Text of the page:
Housing means QE is here to stay

January 6, 2011

James Saft is a Reuters columnist. The opinions expressed are his own.

A very poor outlook for housing will hold the U.S. economy back in coming months, making it very unlikely that the Federal Reserve will be able to step back from their emergency room monetary measures.

A genuinely encouraging run of data and very strong asset markets has encouraged some to argue that the Fed’s policy will prove to have been too much for too long, but housing stands out as the one asset market that has failed to respond encouragingly to the adrenaline of quantitative easing.

The Fed acknowledged this in the minutes of their December monetary policy meeting, listing a litany of factors holding housing back and stating:

“The recovery remained subject to some downside risks, such as the possibility of a more extended period of weak activity and lower prices in the housing sector and potential financial and economic spillovers if the banking and sovereign debt problems in Europe were to worsen.”

While it is hard to see how the European difficulties will be resolved happily, it is virtually impossible to work out a road map for 2011 in which housing is anything other than a drag and a risk.

Put as simply as possible there is simply too much debt secured against U.S. residential real estate and the debt is being serviced by people with too little income to subsidize an asset worth less than the debt by choice.

S&P/Case-Shiller said at the end of December that its index of house prices fell for the third month running and is now in negative territory on a year’s view for the first time in nine months.

Those figures too predate a sizable rise in mortgage interest rates in the past several weeks. According to a survey by Bankrate.com, average rates for a 30-year fixed mortgage topped 5.0 percent at the end of 2010, up from about 4.25 in the spring and 4.40 percent as recently as November.

While the backup in mortgage rates is partly a function of economic optimism, it is also the fruit of a Fed policy designed to goose financial asset markets.

That’s made stocks more attractive and encouraged funds to flow out of bonds.

It is important to understand that housing was as weak as it was last year even with 40-year lows in mortgage rates because employment was weak, supply high, and a foreclosure pipeline that remains very strong.  These are all factors that have proved to be fairly unresponsive to policy, either monetary policy or programs to provide mortgage relief.


Foreclosed properties are not just bad for housing because they represent supply, but because banks sell them quickly, often at prices well below recent comparable sales. That sets a precedent for the market, making sales at higher prices more difficult. It is also terribly depressing for homeowners carrying more debt on their houses than they are currently worth.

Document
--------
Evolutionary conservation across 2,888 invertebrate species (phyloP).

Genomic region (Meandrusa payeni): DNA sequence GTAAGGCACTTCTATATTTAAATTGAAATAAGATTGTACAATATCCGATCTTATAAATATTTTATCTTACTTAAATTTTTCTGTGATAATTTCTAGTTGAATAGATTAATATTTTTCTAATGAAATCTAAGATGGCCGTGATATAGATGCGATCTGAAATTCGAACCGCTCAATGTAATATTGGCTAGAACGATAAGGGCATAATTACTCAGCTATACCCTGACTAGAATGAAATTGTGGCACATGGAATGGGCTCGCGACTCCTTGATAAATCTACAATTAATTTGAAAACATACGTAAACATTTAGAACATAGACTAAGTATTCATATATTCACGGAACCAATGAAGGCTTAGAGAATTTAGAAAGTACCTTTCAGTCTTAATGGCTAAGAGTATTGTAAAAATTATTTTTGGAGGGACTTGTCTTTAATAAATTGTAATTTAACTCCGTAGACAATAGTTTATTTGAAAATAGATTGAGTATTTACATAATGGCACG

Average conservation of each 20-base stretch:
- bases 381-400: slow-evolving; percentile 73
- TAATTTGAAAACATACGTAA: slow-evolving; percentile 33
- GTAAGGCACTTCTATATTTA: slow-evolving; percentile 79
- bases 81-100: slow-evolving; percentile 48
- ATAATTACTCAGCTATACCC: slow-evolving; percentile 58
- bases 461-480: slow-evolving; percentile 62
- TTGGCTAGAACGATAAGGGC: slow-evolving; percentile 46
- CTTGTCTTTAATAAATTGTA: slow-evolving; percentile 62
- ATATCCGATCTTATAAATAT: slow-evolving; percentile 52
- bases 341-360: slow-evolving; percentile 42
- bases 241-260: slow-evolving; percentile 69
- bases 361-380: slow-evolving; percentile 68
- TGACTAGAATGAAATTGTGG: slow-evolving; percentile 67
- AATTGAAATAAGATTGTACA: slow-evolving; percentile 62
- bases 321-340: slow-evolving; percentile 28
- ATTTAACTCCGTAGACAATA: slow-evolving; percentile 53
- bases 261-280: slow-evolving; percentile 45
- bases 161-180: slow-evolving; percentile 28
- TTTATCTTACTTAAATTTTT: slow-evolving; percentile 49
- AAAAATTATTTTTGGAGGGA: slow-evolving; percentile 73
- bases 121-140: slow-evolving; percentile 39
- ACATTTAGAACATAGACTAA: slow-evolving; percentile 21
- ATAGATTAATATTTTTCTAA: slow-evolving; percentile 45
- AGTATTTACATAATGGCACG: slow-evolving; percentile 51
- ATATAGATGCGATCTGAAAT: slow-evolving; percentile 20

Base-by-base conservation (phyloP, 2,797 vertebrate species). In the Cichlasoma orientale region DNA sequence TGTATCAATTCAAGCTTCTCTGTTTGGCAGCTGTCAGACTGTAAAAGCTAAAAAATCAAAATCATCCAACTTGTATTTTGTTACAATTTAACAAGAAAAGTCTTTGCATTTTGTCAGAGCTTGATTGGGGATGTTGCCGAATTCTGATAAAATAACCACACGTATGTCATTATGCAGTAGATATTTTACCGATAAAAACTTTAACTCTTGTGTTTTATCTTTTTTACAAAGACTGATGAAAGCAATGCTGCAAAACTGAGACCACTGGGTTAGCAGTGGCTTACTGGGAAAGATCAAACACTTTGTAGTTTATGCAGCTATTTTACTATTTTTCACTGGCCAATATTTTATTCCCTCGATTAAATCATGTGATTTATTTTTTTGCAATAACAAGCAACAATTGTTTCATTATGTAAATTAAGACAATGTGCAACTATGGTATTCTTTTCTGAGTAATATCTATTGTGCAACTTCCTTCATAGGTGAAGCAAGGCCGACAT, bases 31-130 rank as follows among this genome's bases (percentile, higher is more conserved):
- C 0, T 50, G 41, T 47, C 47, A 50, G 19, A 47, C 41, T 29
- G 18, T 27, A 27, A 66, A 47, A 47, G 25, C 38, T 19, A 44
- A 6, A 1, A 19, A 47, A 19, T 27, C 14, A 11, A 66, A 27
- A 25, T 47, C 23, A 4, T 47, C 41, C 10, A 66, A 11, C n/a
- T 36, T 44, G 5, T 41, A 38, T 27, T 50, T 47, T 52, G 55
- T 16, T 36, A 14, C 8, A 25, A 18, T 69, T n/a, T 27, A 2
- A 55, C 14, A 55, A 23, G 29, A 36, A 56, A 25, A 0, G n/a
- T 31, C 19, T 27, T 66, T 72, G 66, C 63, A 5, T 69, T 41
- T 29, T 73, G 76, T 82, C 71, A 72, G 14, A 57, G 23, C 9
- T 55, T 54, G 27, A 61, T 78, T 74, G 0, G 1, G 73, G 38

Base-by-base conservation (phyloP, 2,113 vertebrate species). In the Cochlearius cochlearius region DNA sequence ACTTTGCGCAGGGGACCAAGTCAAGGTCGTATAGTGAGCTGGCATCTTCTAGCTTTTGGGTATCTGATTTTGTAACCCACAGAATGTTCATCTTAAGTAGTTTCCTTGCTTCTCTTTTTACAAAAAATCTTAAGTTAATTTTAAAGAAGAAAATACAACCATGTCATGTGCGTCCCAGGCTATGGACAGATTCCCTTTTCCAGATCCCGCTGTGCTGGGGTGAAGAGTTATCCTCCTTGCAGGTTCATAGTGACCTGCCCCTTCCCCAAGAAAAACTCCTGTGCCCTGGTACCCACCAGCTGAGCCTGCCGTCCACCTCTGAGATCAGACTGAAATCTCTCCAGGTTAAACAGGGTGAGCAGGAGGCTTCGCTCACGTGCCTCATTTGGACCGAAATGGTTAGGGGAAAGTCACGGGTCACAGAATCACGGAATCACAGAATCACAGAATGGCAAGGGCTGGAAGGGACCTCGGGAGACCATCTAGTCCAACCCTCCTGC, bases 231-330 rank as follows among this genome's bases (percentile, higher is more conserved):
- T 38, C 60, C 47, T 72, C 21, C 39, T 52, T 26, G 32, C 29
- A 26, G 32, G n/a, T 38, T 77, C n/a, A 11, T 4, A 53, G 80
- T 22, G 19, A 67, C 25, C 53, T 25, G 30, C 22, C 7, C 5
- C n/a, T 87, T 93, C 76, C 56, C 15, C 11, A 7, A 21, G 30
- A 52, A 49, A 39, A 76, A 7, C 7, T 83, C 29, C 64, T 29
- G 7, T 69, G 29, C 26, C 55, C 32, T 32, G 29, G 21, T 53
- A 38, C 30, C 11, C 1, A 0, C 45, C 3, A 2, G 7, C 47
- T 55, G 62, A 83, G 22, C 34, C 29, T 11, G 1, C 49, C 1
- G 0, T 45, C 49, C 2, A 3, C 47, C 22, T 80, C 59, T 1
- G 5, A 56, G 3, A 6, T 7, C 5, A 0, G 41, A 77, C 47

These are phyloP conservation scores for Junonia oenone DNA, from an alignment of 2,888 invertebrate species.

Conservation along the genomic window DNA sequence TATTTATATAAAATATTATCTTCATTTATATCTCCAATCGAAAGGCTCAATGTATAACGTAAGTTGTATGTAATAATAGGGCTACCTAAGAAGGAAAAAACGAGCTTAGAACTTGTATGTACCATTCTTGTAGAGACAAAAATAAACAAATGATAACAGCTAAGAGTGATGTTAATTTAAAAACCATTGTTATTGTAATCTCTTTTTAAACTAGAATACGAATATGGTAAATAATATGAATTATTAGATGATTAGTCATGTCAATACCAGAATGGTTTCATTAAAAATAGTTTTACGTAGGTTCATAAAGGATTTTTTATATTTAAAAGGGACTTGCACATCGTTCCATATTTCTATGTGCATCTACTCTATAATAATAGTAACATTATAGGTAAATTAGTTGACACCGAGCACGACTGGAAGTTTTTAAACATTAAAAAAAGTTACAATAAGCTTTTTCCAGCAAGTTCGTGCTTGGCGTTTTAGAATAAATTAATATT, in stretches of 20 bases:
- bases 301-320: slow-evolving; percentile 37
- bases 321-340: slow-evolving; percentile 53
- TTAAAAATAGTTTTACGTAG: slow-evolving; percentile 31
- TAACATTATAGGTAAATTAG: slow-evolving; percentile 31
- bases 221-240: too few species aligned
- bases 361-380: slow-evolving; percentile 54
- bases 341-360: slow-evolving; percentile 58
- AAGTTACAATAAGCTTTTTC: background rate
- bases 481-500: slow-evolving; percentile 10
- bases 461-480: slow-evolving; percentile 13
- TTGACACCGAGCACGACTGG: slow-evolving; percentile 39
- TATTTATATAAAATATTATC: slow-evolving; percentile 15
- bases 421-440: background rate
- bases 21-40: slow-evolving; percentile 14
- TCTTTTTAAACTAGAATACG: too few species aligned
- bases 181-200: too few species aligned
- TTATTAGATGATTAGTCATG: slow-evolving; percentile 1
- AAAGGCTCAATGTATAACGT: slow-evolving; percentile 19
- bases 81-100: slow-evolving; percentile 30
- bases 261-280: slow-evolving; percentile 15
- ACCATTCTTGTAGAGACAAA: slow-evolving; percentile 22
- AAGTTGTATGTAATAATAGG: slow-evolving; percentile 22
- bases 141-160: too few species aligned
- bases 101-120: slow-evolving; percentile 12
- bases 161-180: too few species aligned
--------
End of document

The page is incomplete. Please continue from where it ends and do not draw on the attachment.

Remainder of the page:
It is this group, many of whom are employed and able to make payments, who really represent a threat to prices in the coming year.

“Borrowers with good pay histories who aresubstantially underwater have shown that they, too, have a reasonable probability of transitioning to default,” mortgage analysts at Amherst Securities, led by Laurie Goodman, wrote in a recent report.

“Yet many bond investors, and a number of housing analysts, are focusing solely on non-performing loans; they ignore re-performing loans and seriously underwater borrowers. The market is underestimating the housing problem and potential losses to bondholders if further policy actions are not taken,” they said.

Amherst analyzed the non-conforming mortgage market, large or risky loans not made by Fannie Mae or Freddie Mac, and concluded that there is a large group of loans that now look good that may well turn sour.

One particular group is loans that had been non-performing but that have “cured,” returned to making payments. This accounts for about 15 percent of the non-conforming market, but the odds for these people are not good. After two years more than half will have re-defaulted, according to the study.

A potentially larger group is those who’ve always paid on time but who are servicing a mortgage that is bigger than their house is.

Looking at clean borrowers from a year ago whose mortgage was worth 120 percent of their house value, only about 77 percent remained current or paid the loan back in full.

Given declining home prices that argues for a continued gusher of foreclosures, foreclosures that will further weaken house prices and encourage yet more defaults.

Many of those defaults won’t be borne by the banking system, the risk having been transferred to the government, but they will suppress consumer sentiment and spending and probably mean that quantitative easing and very low rates will be with us for quite a while.

(At the time of publication James Saft did not own any direct investments in securities mentioned in this article. He may be an owner indirectly as an investor in a fund.)


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I think the biggest economic mistake was the property market. The moment people considered their homes as merely assets and believed that property prices could only increase, then something came seriously amiss with the view of the housing market and the general economy.

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